Many critics, including VOX, have described the book as “one of King’s most ambitious works.” Is it?

 

It is all too common to associate ambition with length. The phrase “ambitious work” is often directly tied to, or at least associated with, the work’s length. This is the case with the VOX article, where the length of the book is given in the same sentence where it is described as ambitious.

But is length all that matters when considering a work ambitious?

My answer is no. In fact, I would argue the most ambitious novel you could write today would be 40,000 words. That’s the standard length given for the cutoff between novel and novella. I mean exactly 40,000 words, not one word more or less. To put things in perspective, IT is 444,414 words, more than ten times the length I am suggesting. And the book needs to be a complete, deep, and fulfilling novel in its own right.

Anyone can tick off all the boxes on the novel-writing checklist with enough pages. The test of a really good writer is doing more with less, efficiency and brevity. All the more difficult it is to hit an exact word count without either filler or holes.

But as I mentioned in the last post, we have a tendency to equate length with quality. Longer works are “ambitious” while shorter works are generic. It really bothers me how many speculative fiction publishers have minimum word count requirements of 75,000 words or more when the cutoff for a novel is 40. They often state outright “we will not even look at anything below this.” Why not? You cannot know what you will find unless you look.

The first fantasy book I wrote, In the Valley of Magic, clocked in at 66,000 words. This was after several revisions that added to the length. But the work itself, structurally, is really unlike anything else out right now that I have seen or heard of. That’s why I started with that project, thinking that a unique and novel approach to the fantasy novel (pun intended) would be an easy sell. It’s disheartening to see that it has been rejected several times without consideration just because it didn’t meet some arbitrary length requirement.

On a side note, Fiction Vortex, who is publishing my fantasy series Call of the Guardian, will be picking In the Valley of Magic up later in 2018, after they get their app (Fictionite) and core stories rolling. Good thing about this is that their contracts are dope. Bad part is the waiting, after already waiting an eternity (okay, only since March, but it feels like forever).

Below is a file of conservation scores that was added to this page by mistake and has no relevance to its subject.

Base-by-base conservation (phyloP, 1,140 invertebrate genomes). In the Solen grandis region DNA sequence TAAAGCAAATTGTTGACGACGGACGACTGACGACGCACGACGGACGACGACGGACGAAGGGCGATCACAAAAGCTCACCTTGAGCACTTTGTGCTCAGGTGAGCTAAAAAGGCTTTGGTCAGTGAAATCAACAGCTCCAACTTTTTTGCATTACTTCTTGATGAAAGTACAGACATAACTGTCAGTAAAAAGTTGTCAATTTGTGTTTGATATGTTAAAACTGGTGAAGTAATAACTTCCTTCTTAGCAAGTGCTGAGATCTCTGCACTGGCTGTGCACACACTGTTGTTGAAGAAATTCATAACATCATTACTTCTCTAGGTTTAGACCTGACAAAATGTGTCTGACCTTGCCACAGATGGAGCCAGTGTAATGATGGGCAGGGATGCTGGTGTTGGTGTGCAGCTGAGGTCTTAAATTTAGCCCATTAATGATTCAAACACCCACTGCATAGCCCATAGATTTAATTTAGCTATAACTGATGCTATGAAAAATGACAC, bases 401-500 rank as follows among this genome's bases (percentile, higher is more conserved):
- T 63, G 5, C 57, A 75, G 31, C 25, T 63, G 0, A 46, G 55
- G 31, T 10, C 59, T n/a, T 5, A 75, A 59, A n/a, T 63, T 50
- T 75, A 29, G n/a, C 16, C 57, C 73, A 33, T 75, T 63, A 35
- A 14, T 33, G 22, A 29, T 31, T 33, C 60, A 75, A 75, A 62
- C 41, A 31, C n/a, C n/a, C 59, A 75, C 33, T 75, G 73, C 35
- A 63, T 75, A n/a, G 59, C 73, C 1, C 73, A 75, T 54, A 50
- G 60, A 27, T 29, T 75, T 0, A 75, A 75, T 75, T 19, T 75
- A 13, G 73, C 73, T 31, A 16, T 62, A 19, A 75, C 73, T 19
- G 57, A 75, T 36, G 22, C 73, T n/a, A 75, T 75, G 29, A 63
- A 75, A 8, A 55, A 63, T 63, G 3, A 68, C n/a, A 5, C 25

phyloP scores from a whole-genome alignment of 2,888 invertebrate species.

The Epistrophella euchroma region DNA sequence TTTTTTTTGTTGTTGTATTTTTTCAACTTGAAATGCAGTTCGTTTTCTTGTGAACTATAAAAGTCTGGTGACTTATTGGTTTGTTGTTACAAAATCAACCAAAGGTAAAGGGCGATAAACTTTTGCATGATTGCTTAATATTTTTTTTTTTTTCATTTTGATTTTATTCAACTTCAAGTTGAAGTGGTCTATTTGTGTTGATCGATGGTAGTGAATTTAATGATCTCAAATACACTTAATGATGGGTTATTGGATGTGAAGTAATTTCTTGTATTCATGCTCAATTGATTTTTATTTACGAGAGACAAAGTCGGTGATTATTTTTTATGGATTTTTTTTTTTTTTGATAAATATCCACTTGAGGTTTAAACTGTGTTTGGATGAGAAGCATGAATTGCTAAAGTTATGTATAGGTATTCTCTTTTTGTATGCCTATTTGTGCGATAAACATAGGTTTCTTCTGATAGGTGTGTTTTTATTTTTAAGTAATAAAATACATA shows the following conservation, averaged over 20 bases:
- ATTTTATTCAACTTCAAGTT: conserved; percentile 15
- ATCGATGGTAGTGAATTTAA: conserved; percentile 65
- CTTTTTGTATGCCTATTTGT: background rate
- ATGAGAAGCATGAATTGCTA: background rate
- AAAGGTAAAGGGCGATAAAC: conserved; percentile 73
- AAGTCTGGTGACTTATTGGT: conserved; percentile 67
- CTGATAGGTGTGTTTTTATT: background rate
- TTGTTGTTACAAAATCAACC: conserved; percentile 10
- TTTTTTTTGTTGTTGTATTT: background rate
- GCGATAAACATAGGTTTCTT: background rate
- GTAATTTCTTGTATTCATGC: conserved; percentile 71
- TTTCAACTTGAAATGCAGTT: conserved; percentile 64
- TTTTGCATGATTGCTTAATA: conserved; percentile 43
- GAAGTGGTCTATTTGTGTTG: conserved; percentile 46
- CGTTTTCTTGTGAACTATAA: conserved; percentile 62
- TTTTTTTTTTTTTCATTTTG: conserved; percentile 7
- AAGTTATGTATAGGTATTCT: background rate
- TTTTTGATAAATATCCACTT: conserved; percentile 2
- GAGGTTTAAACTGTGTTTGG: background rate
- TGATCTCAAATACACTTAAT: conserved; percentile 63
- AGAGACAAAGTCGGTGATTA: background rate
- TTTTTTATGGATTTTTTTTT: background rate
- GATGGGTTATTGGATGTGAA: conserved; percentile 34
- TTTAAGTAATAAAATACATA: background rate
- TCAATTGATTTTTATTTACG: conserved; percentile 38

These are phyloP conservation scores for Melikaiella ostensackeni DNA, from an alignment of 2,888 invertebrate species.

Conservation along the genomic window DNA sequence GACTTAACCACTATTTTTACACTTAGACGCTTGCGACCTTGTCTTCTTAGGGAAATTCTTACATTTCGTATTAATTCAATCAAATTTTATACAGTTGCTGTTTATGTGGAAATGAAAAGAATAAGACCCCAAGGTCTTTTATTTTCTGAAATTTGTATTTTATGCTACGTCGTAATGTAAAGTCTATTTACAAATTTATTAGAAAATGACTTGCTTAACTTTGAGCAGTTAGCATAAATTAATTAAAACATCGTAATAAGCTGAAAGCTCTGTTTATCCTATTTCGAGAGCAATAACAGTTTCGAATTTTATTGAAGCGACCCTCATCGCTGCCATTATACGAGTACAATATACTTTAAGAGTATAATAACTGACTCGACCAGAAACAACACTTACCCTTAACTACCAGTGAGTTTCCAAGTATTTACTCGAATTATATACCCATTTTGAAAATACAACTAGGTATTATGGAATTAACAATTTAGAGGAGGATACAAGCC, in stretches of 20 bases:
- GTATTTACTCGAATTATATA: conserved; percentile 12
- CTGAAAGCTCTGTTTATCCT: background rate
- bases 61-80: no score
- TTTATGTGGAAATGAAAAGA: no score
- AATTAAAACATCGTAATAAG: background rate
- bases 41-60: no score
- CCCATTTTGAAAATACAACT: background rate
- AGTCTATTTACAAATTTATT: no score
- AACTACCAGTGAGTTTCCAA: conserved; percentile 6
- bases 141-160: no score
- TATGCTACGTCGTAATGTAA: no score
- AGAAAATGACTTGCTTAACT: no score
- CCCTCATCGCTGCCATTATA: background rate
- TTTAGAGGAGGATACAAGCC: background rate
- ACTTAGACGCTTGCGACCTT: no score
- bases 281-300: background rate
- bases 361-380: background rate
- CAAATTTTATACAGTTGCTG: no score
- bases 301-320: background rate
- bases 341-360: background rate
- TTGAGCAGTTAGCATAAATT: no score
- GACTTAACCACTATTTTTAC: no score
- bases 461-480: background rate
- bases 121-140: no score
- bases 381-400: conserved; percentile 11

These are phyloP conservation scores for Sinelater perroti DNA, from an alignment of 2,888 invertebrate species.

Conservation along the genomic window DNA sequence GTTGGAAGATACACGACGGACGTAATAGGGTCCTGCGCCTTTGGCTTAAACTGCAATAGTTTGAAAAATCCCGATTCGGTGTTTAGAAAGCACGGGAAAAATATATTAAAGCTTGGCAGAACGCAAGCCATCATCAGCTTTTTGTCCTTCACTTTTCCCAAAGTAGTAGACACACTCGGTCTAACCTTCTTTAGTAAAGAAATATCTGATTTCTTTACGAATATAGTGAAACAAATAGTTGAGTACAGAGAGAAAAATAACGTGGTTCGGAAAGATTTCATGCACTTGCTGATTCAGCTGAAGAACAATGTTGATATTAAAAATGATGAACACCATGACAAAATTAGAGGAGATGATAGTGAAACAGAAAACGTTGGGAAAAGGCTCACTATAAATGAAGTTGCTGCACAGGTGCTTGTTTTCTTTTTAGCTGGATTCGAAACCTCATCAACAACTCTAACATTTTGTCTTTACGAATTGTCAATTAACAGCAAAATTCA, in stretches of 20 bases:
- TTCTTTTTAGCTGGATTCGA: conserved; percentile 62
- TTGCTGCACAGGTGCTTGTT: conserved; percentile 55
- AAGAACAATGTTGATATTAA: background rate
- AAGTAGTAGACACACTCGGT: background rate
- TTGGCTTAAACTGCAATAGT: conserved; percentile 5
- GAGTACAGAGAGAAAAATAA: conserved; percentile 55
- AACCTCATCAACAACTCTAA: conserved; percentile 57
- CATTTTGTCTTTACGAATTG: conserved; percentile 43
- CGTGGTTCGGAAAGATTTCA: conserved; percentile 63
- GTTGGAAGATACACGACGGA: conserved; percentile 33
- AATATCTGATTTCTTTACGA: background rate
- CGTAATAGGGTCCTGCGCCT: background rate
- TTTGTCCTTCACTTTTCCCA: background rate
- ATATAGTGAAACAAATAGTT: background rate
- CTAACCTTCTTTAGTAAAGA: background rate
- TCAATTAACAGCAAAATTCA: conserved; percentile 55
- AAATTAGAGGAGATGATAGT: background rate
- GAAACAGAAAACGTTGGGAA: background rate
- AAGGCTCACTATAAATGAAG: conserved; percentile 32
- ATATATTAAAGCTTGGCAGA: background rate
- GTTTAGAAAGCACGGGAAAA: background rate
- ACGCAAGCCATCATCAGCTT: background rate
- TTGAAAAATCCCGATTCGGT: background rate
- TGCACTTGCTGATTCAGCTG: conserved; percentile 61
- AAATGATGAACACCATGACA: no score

All this is because science fiction and fantasy readers have been led to believe that length is quality. Well, sorry it be the bearer of bad news, but length is more often indicative of weak, lazy, bloated writing. You get length when you refuse to cut what needs to be cut, when you do not take care with every word choice. And of course, there is that sentiment that with a longer work you are getting more product for your money. But in the arts, that is not necessarily the case.

This is why I enjoy writing flash and microfiction. These forms force you to consider the efficiency of your words. They train you to be a better writer.

IT is too long for it’s own good, having many sections and even full chapters that should have been cut in the editing process. I don’t find that ambitious at all.

All that being said, I still enjoy the story and find Pennywise to be a disturbing and compelling manifestation of evil. Speaking of which, I’d better get back to it. I’m almost to the “apocalyptic rock fight.”

Here’s an important question, since if you are following this blog you probably read some sci-fi and fantasy: Would you be turned off of a fantasy book if it was “too short”? Would you open it to look at the writing, or just pass on sight alone?

Let me know your thoughts in the comments

~J.M.

What Makes a Classic?

Dec
21

This is something that has been brewing in my head for some time. Perhaps fermenting is a better word, because it’s begun to stink.

I ask you, what makes a book a classic? Besides that some stuffy old white men in an ivory tower say so. What makes a book or a story endure?

It’s well acknowledged that Moby Dick is terrible long winded, that Melville in his opus, had a tendency to go on long tangents.

The book Dune, by Frank Herbert, is often consider the best science fiction novel of all time. But it, too, suffers from some weak writing, and more critically, constant and almost nonsensical point-of-view jumps. Not only is the POV done in a way to reveal everything upfront, leaving no room for the reader to wonder or inquire about events or character motives, the POV even jumps heads after one or two paragraphs!